Can You Really Pit a Peach with Pliers?

We grabbed our toolbox and tried it out.

sliced peaches
Photo: Katerina Voronina / EyeEm

You may have seen the viral TikTok in which a home cook named Lori Woosley-Uden deftly removed a peach pit with nothing more than a set of needle-nose pliers. Like magic, the stone is removed, with little to no fruit left attached and not a cutting board in sight.

Seeing as it's peak peach season and peach cobblers, crisps, and pies are on our minds, we thought we would give this hack a try and compare it to tried-and-true methods we've used for years. Who would have thought that your toolbox might be hiding the easiest method yet, for pitting a peach?

So, Does It Work?

It does! All you have to do is insert open pliers into the top of the peach on either side of the stem—Woosley says in the video, you want to insert the pliers "to the end of the needle."

Once the pliers are fully submerged in the peach, locate the pit, clamp, twist, and swiftly withdraw the pliers with the pit. This method surprisingly doesn't take much of the peach flesh with the pit, and it was easier than expected to find and clamp down on the pit.

Was It Difficult?

The first time you try anything it's a little tricky, but overall it was pretty easy once enough pressure was applied to insert the pliers. You'll need to give them a good shove! I would do it over a bowl, as the peach will leak sticky juices after being pierced.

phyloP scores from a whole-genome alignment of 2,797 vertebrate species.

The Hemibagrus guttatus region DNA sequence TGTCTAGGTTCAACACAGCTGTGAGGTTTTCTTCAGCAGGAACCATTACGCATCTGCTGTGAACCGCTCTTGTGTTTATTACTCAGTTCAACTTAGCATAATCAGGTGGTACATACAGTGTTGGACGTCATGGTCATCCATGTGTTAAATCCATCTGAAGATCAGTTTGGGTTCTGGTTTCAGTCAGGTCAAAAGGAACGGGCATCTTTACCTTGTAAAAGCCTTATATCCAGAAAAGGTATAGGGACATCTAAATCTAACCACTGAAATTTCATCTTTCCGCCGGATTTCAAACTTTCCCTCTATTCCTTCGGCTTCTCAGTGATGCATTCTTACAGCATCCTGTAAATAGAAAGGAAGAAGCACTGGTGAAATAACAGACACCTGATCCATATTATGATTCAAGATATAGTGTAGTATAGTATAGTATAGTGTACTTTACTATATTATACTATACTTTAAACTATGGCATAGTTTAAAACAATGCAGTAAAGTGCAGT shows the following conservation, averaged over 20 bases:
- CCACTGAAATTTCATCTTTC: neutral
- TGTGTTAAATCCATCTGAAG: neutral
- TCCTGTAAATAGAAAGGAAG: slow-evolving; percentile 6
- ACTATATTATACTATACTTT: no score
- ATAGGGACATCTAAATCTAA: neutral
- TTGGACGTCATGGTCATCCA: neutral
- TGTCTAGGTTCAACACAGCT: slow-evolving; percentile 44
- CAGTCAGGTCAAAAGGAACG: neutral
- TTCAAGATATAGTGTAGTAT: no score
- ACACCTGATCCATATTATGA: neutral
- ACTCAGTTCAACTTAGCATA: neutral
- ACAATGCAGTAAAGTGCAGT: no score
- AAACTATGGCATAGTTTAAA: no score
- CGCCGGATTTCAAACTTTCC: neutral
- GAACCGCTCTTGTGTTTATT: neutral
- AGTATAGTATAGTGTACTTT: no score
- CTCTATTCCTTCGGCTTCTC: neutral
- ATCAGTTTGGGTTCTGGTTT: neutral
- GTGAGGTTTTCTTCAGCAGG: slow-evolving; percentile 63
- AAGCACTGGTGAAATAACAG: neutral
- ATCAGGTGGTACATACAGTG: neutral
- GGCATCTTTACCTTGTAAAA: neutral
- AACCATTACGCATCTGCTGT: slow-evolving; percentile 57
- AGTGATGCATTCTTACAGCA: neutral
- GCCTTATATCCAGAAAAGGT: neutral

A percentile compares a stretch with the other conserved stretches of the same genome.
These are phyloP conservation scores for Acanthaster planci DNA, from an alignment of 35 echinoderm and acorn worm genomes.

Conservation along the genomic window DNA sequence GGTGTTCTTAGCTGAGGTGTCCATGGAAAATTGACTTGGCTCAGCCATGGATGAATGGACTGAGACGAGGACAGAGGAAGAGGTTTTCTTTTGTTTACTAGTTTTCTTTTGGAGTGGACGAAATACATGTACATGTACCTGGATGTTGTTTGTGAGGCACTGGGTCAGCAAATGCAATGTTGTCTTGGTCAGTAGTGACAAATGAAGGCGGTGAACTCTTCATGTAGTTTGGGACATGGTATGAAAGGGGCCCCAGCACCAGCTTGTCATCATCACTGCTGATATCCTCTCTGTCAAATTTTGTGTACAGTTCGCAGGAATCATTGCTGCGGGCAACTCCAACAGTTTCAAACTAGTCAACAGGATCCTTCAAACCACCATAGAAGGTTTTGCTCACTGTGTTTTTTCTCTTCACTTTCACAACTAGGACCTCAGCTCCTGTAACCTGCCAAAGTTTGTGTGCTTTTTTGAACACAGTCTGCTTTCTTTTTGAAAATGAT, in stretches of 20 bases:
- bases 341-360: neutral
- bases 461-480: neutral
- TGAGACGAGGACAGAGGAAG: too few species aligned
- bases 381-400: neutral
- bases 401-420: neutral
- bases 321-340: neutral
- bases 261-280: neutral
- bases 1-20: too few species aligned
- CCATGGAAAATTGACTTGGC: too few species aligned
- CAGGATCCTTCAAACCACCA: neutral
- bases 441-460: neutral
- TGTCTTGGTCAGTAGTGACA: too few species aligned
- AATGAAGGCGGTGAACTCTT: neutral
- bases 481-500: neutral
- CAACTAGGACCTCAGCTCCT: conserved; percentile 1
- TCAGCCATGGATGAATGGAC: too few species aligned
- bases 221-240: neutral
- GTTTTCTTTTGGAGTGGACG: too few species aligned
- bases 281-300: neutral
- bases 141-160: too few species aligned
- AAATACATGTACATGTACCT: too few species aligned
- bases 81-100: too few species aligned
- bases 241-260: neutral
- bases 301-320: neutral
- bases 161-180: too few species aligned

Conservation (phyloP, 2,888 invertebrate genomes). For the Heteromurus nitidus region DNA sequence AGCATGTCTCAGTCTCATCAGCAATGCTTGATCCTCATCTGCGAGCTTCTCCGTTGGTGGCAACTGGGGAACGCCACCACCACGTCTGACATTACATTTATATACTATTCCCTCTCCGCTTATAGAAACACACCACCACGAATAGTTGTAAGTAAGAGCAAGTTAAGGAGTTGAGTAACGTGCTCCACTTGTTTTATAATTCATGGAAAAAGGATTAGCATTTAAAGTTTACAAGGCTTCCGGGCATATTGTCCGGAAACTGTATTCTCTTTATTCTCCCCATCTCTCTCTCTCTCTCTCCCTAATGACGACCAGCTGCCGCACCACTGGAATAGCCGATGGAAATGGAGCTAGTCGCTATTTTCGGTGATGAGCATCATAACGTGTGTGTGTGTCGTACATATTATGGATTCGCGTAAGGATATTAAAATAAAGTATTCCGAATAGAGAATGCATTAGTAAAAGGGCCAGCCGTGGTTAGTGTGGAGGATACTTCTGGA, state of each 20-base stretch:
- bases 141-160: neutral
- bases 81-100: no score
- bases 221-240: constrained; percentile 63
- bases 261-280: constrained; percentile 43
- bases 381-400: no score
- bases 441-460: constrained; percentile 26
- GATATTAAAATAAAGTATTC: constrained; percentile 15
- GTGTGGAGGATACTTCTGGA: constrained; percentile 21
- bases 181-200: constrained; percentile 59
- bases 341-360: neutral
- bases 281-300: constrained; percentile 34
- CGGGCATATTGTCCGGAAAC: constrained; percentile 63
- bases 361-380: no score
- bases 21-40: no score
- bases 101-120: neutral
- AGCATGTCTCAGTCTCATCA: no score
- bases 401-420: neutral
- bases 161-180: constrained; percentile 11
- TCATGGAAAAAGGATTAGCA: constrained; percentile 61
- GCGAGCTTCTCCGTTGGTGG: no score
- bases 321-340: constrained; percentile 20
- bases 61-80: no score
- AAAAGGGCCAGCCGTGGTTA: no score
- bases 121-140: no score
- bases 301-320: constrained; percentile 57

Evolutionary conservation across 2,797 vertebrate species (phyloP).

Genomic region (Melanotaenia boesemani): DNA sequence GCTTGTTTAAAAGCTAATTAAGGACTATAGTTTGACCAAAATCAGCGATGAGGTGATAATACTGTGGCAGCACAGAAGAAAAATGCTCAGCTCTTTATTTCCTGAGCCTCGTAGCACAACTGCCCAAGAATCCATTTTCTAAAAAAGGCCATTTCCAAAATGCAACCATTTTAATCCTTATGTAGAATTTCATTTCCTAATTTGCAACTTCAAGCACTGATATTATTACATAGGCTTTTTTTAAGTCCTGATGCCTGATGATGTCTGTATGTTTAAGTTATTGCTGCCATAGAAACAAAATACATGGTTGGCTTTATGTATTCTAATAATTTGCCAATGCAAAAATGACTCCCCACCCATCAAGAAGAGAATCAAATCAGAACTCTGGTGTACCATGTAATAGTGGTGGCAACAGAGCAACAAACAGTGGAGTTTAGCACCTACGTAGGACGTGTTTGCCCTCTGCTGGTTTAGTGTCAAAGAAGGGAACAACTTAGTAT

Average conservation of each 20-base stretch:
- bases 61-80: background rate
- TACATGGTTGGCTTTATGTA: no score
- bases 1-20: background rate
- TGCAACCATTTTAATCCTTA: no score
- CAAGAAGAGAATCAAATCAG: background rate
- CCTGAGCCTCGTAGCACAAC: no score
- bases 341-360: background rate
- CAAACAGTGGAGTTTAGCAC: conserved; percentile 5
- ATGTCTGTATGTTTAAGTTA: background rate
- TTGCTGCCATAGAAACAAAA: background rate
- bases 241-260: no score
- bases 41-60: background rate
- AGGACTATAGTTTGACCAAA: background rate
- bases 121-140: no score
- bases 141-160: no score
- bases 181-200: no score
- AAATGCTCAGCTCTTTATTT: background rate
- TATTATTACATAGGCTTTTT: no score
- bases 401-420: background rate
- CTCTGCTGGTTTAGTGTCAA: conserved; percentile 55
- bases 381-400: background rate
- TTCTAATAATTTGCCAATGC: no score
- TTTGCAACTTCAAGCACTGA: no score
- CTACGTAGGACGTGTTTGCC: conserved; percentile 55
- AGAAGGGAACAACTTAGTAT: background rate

Should You Ditch the Knife Forever?

Not so fast. First, if you're anything like us, you'll have to sanitize your pliers, as they typically aren't food-safe. If committed to this method, buy a designated pair just for the kitchen. Also, for just one peach, pulling out the needle nose pliers felt like a lot of effort, but if you're going through pounds of fruit for peach desserts, then it makes more sense. You could probably also use this method on other stone fruits, like nectarines and plums, but these are untested hypotheses.

However, the slice-and-twist method, where you run your knife along the "seam" of the peach to cut it in half, then twist it apart, seems just as easy, especially if working with freestone peaches, which have flesh that easily removes from the pit. Clingstone peaches are the kind you sometimes have to dig the pit out of, which is where the plier method might come more in handy.

Now What Do I Do With All These Pitted Peaches?

With the prep work out of the way, this is the fun part. From something easy like a Peach Crisp to something more elaborate like a Brown Sugar Layer Cake with Peach Buttercream, or even savory dishes like Grilled Peach-and-Arugula Salad with Feta, there are plenty of ways to use up the best of this seasonal stone fruit, and toolkits aren't required.

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